Best Picture Cheeses: '12 Years a Slave'

A slab of Tomme Crayeuse

A slab of Tomme Crayeuse

In 1997 Max Schmidhauser created the semi-soft goat's milk cheese Tomme Crayeuse as an answer to a top-selling French classic known as Tomme de Savoie. The latter is a perfectly fine cheese (I like to channel my inner cow and pretend I’m munching on grass while eating it), but Tomme Crayeuse’s flavors run deeper: from fresh earth to bright citrus to the gentle tang of goat’s milk. A visual stunner as well, it’s spotted with white and yellow molds against a marbled gray rind concealing an ivory paste. In its prime, the cheese is a lichen-covered rock after a rain shower, a painter’s splattered studio floor.

Tomme Crayeuse forces you to consider what cheese is: a festival of life. Turophile and microbiologist Rachel Dutton has said, “When you’re eating the rind of a cheese, you’re consuming more microbial cells than there are stars in the sky.” Crayeuse drives that home.

Cheese may be milk that never dies, a complex community fighting to survive, but in that fight there is death. Lactic acid bacteria chow down on a cheese’s interior, fungi colonize its rind, and B. linens metabolizes proteins into volatile compounds redolent of human sweat.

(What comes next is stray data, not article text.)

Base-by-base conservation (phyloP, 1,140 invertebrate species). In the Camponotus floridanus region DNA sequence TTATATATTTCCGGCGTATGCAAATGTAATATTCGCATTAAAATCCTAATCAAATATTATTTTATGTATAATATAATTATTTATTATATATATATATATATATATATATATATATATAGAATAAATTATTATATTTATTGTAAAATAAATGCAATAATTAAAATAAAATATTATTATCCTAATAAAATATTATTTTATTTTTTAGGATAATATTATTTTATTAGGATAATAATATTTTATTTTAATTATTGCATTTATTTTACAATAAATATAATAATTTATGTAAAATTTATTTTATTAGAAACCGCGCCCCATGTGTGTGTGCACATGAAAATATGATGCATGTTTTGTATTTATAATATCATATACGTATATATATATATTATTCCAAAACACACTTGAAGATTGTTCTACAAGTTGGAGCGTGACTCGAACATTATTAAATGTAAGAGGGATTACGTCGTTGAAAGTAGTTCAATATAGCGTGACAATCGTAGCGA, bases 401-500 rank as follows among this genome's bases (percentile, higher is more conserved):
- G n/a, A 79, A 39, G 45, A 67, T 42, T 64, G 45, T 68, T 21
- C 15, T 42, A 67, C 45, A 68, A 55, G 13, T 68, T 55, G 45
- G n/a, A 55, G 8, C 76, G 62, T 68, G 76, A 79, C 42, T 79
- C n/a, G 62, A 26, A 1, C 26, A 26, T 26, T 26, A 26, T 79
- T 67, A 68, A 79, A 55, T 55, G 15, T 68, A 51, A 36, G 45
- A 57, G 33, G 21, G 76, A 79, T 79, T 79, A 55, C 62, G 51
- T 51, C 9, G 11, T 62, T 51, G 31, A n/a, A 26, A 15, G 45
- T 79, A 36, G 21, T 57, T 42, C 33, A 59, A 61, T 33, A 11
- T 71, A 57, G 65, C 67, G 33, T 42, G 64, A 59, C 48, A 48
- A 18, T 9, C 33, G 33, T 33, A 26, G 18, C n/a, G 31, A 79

Steve McQueen’s powerhouse of a film 12 Years a Slave, of course, forces us to consider our American past, a past that Americans on the whole would prefer to forget. But, to the benefit of all, it rises above the tricks of a message movie and eschews emotional manipulation (cough…War Horse…cough) for raw performances and artful shots. The film’s visionary director fills the frame with beauty and horror, death and life. Just watch as human beings lie packed in the back of a wagon like pieces of a dissection puzzle. Watch Lupita Nyong’o’s Patsey crafting decent but soulless creatures out of corn husks. Watch Solomon Northup hanging from a noose, his toes scraping the earth for hour upon endless hour.

It’s the surprise that draws us in, and then we start to see what we should have seen all along.